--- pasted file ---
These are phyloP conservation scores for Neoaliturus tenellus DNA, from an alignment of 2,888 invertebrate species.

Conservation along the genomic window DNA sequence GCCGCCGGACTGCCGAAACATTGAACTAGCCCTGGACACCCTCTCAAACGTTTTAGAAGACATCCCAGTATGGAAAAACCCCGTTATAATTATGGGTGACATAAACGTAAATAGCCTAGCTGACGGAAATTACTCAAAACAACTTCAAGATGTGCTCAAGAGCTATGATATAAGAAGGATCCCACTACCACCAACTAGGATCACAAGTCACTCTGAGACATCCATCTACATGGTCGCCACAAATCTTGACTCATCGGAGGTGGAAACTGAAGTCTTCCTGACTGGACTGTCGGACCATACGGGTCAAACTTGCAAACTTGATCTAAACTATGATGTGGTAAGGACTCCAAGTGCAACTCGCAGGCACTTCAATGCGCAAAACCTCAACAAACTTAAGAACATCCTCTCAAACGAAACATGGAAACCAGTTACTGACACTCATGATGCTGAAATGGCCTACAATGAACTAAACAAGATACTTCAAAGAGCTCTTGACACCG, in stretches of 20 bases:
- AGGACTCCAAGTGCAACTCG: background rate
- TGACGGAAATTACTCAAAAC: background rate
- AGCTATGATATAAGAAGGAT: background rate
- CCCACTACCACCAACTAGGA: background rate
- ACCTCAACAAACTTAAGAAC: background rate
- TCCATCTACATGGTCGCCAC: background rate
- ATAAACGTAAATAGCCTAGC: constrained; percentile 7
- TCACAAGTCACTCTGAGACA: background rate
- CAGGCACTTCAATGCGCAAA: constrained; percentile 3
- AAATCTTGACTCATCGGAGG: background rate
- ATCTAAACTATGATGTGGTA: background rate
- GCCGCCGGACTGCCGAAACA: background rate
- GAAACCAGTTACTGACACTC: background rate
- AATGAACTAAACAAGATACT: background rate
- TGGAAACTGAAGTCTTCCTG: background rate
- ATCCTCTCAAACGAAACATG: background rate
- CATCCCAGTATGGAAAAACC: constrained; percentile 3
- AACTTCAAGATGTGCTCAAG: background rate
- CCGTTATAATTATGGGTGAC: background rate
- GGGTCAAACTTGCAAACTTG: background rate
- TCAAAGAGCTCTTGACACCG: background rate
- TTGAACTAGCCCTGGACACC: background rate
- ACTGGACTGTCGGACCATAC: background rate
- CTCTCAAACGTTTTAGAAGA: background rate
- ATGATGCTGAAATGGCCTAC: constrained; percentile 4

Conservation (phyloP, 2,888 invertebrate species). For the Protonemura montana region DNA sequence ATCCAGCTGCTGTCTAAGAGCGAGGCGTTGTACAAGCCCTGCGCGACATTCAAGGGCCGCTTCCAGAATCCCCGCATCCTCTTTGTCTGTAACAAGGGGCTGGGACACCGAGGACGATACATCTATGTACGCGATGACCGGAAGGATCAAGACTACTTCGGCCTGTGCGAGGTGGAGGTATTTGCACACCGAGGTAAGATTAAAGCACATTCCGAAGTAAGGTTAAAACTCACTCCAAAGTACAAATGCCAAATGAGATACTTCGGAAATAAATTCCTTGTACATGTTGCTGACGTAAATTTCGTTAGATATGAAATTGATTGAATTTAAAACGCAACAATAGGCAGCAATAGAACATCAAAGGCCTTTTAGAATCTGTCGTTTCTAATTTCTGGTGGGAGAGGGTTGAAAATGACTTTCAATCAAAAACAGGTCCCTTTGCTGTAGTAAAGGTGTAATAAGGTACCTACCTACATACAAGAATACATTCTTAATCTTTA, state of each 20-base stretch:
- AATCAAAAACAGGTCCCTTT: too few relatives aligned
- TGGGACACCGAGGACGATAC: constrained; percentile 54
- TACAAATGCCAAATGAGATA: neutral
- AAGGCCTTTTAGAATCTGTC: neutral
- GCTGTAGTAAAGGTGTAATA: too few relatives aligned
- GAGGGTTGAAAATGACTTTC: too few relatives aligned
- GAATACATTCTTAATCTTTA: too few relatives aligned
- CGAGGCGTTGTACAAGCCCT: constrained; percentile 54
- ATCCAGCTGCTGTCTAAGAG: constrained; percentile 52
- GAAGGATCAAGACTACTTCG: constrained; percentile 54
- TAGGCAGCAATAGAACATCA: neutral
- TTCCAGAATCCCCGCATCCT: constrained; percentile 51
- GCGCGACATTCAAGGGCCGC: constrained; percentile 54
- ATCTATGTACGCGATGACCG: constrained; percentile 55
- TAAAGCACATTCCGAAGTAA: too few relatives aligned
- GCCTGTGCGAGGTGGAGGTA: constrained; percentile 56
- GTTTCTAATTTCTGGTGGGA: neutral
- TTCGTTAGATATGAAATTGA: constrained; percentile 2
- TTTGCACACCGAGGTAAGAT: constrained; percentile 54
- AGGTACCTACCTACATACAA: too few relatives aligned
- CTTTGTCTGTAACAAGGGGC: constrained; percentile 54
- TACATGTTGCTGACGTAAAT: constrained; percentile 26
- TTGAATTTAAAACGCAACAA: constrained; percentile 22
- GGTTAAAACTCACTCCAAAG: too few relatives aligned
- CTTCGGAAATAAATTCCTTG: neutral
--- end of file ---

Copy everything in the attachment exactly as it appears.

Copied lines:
These are phyloP conservation scores for Neoaliturus tenellus DNA, from an alignment of 2,888 invertebrate species.

Conservation along the genomic window DNA sequence GCCGCCGGACTGCCGAAACATTGAACTAGCCCTGGACACCCTCTCAAACGTTTTAGAAGACATCCCAGTATGGAAAAACCCCGTTATAATTATGGGTGACATAAACGTAAATAGCCTAGCTGACGGAAATTACTCAAAACAACTTCAAGATGTGCTCAAGAGCTATGATATAAGAAGGATCCCACTACCACCAACTAGGATCACAAGTCACTCTGAGACATCCATCTACATGGTCGCCACAAATCTTGACTCATCGGAGGTGGAAACTGAAGTCTTCCTGACTGGACTGTCGGACCATACGGGTCAAACTTGCAAACTTGATCTAAACTATGATGTGGTAAGGACTCCAAGTGCAACTCGCAGGCACTTCAATGCGCAAAACCTCAACAAACTTAAGAACATCCTCTCAAACGAAACATGGAAACCAGTTACTGACACTCATGATGCTGAAATGGCCTACAATGAACTAAACAAGATACTTCAAAGAGCTCTTGACACCG, in stretches of 20 bases:
- AGGACTCCAAGTGCAACTCG: background rate
- TGACGGAAATTACTCAAAAC: background rate
- AGCTATGATATAAGAAGGAT: background rate
- CCCACTACCACCAACTAGGA: background rate
- ACCTCAACAAACTTAAGAAC: background rate
- TCCATCTACATGGTCGCCAC: background rate
- ATAAACGTAAATAGCCTAGC: constrained; percentile 7
- TCACAAGTCACTCTGAGACA: background rate
- CAGGCACTTCAATGCGCAAA: constrained; percentile 3
- AAATCTTGACTCATCGGAGG: background rate
- ATCTAAACTATGATGTGGTA: background rate
- GCCGCCGGACTGCCGAAACA: background rate
- GAAACCAGTTACTGACACTC: background rate
- AATGAACTAAACAAGATACT: background rate
- TGGAAACTGAAGTCTTCCTG: background rate
- ATCCTCTCAAACGAAACATG: background rate
- CATCCCAGTATGGAAAAACC: constrained; percentile 3
- AACTTCAAGATGTGCTCAAG: background rate
- CCGTTATAATTATGGGTGAC: background rate
- GGGTCAAACTTGCAAACTTG: background rate
- TCAAAGAGCTCTTGACACCG: background rate
- TTGAACTAGCCCTGGACACC: background rate
- ACTGGACTGTCGGACCATAC: background rate
- CTCTCAAACGTTTTAGAAGA: background rate
- ATGATGCTGAAATGGCCTAC: constrained; percentile 4

Conservation (phyloP, 2,888 invertebrate species). For the Protonemura montana region DNA sequence ATCCAGCTGCTGTCTAAGAGCGAGGCGTTGTACAAGCCCTGCGCGACATTCAAGGGCCGCTTCCAGAATCCCCGCATCCTCTTTGTCTGTAACAAGGGGCTGGGACACCGAGGACGATACATCTATGTACGCGATGACCGGAAGGATCAAGACTACTTCGGCCTGTGCGAGGTGGAGGTATTTGCACACCGAGGTAAGATTAAAGCACATTCCGAAGTAAGGTTAAAACTCACTCCAAAGTACAAATGCCAAATGAGATACTTCGGAAATAAATTCCTTGTACATGTTGCTGACGTAAATTTCGTTAGATATGAAATTGATTGAATTTAAAACGCAACAATAGGCAGCAATAGAACATCAAAGGCCTTTTAGAATCTGTCGTTTCTAATTTCTGGTGGGAGAGGGTTGAAAATGACTTTCAATCAAAAACAGGTCCCTTTGCTGTAGTAAAGGTGTAATAAGGTACCTACCTACATACAAGAATACATTCTTAATCTTTA, state of each 20-base stretch:
- AATCAAAAACAGGTCCCTTT: too few relatives aligned
- TGGGACACCGAGGACGATAC: constrained; percentile 54
- TACAAATGCCAAATGAGATA: neutral
- AAGGCCTTTTAGAATCTGTC: neutral
- GCTGTAGTAAAGGTGTAATA: too few relatives aligned
- GAGGGTTGAAAATGACTTTC: too few relatives aligned
- GAATACATTCTTAATCTTTA: too few relatives aligned
- CGAGGCGTTGTACAAGCCCT: constrained; percentile 54
- ATCCAGCTGCTGTCTAAGAG: constrained; percentile 52
- GAAGGATCAAGACTACTTCG: constrained; percentile 54
- TAGGCAGCAATAGAACATCA: neutral
- TTCCAGAATCCCCGCATCCT: constrained; percentile 51
- GCGCGACATTCAAGGGCCGC: constrained; percentile 54
- ATCTATGTACGCGATGACCG: constrained; percentile 55
- TAAAGCACATTCCGAAGTAA: too few relatives aligned
- GCCTGTGCGAGGTGGAGGTA: constrained; percentile 56
- GTTTCTAATTTCTGGTGGGA: neutral
- TTCGTTAGATATGAAATTGA: constrained; percentile 2
- TTTGCACACCGAGGTAAGAT: constrained; percentile 54
- AGGTACCTACCTACATACAA: too few relatives aligned
- CTTTGTCTGTAACAAGGGGC: constrained; percentile 54
- TACATGTTGCTGACGTAAAT: constrained; percentile 26
- TTGAATTTAAAACGCAACAA: constrained; percentile 22
- GGTTAAAACTCACTCCAAAG: too few relatives aligned
- CTTCGGAAATAAATTCCTTG: neutral